US promises not to spy on Europe in updated Privacy Shield

The replacement for data protection arrangement Safe Harbour, the EU-US Privacy Shield, has undergone final amendments. Safe Harbour has already been deemed invalid, and frantic talks have been underway to finalise its successor.

Despite gaining the backing of Microsoft, EU-US Privacy Shield has faced a great deal of criticism. In the wake of the Brexit vote in the UK referendum on EU membership, the UK may be forced to comply with the rules even though it is in the process of exiting the Union. One of the most significant changes to come about - and one that will be welcomed by privacy advocates - is a promise from the White House not to engage in indiscriminate bulk data collection of European data.

Assuming there is agreement by EU member states, the EU-US Privacy Shield agreement could come into force in July. The promise from the US is likely to have a positive impact on the agreement's reception. In a written agreement, the White House says that it will not engage in NSA-style bulk data collection of data transferred between the EU and the US, apart from under specific conditions, and even then only in a " targeted and focused" manner.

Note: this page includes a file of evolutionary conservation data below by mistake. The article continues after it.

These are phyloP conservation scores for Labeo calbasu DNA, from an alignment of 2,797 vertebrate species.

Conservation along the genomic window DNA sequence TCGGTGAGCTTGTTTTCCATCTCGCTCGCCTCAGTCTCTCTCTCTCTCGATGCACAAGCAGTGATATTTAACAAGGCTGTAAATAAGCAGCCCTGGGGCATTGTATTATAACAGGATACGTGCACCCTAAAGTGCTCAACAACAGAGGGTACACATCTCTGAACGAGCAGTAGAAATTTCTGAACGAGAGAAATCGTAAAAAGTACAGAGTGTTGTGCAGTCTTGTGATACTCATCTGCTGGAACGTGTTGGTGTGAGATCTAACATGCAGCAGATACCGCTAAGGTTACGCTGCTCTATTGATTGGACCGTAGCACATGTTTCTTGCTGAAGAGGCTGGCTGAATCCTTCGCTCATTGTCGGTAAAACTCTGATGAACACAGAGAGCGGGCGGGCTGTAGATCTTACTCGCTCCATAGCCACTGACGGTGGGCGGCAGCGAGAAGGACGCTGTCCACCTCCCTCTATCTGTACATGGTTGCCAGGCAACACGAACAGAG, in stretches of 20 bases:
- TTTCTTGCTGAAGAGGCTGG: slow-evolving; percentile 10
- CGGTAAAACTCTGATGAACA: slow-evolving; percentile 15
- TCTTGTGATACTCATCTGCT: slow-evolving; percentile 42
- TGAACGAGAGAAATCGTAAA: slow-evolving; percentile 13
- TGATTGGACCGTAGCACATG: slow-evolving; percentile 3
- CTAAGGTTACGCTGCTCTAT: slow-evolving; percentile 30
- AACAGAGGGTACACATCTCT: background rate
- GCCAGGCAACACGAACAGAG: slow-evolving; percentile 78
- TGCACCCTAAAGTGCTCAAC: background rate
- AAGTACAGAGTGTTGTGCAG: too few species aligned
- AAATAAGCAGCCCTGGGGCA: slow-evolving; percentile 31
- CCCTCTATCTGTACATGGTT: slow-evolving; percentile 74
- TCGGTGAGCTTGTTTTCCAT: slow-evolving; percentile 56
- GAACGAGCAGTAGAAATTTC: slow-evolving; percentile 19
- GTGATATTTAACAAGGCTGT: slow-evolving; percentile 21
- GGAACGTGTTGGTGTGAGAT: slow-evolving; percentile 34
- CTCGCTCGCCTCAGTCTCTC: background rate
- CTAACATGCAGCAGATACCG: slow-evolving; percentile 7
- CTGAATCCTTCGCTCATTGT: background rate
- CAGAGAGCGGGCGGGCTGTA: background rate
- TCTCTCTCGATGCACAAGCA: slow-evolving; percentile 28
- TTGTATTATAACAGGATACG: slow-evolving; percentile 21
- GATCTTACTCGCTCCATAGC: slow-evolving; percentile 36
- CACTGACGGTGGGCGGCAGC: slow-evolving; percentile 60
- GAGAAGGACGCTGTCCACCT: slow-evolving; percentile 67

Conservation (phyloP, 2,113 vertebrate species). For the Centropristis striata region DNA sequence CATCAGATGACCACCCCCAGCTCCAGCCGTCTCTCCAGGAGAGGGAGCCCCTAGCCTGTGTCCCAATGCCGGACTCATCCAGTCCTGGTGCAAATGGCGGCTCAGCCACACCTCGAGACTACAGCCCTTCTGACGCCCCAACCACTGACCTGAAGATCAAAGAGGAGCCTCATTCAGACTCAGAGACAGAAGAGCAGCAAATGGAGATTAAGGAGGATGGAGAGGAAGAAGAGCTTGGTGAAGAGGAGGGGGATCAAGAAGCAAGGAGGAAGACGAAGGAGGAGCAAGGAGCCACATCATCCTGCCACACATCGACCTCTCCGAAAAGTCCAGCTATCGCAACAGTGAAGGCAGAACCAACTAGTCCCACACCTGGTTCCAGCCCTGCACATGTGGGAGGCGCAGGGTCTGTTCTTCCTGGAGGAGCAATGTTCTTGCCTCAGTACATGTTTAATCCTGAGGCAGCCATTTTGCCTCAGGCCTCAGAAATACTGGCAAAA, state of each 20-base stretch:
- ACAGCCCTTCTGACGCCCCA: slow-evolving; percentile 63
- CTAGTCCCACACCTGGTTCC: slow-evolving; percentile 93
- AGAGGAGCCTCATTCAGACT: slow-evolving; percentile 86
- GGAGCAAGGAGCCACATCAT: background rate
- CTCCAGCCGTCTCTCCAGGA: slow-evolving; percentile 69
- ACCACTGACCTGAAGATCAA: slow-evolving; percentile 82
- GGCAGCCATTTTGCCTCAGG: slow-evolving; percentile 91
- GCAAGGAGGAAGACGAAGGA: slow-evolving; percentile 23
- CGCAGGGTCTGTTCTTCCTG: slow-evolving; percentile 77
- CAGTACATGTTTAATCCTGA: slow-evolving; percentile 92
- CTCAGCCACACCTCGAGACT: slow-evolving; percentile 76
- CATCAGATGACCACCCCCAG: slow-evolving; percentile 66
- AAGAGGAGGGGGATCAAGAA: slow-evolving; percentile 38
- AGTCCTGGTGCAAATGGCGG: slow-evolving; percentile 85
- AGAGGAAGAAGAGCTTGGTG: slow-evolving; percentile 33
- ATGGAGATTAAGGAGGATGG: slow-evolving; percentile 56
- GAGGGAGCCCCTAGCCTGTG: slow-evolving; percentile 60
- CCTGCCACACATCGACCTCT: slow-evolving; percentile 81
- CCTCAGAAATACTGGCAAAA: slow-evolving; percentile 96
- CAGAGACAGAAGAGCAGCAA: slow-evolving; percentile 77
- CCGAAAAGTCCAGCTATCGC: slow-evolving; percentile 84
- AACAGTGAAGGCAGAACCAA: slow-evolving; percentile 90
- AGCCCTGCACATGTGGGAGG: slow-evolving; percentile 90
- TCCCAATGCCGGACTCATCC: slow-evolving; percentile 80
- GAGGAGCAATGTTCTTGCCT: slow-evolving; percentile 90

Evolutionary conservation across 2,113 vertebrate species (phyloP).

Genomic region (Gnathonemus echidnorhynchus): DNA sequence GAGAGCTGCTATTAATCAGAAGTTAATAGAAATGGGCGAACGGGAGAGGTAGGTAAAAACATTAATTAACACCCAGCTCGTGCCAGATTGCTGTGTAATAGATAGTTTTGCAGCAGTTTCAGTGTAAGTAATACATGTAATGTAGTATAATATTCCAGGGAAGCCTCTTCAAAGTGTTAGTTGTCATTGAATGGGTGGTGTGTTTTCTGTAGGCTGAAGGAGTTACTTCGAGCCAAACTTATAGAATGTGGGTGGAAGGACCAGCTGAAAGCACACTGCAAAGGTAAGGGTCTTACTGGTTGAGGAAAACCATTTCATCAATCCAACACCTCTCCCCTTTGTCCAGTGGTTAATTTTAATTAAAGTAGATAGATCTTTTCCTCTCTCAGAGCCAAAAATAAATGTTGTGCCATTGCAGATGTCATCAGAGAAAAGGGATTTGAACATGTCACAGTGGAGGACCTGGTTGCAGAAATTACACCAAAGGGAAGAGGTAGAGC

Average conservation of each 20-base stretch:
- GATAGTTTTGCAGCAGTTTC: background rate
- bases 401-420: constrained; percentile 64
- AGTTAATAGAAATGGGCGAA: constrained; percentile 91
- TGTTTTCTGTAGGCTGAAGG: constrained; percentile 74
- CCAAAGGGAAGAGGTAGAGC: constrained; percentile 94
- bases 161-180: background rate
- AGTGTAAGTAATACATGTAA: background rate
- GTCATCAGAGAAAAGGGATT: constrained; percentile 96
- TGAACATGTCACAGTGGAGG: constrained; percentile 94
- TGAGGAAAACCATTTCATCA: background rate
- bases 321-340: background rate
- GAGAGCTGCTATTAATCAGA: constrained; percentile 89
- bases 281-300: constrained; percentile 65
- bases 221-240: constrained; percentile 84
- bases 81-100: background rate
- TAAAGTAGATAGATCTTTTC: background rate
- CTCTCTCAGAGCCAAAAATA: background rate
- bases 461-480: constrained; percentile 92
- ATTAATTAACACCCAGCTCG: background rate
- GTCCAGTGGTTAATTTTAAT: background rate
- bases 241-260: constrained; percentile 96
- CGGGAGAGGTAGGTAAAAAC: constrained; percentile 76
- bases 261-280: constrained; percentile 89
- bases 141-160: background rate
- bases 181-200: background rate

Other changes include a requirement for companies to delete retained data when it no longer serves the purpose for which it was collected. In addition to this, the US ombudsman that is due to be set up to oversee complaints will have to be completely independent of national security services.

But the full impact of the Brexit vote is yet to sink in. A spokesperson for the Information Commissioner's office said: "If the UK wants to trade with the single market on equal terms we would have to prove 'adequacy' - in other words, UK data protection standards would have to be equivalent to the EU's General Data Protection Regulation framework starting in 2018. With so many businesses and services operating across borders, international consistency around data protection laws and rights is crucial both to businesses and organisations and to consumers and citizens.

This means that despite having voted to step away from EU regulations, the UK may have no option but to bow to them anyway.

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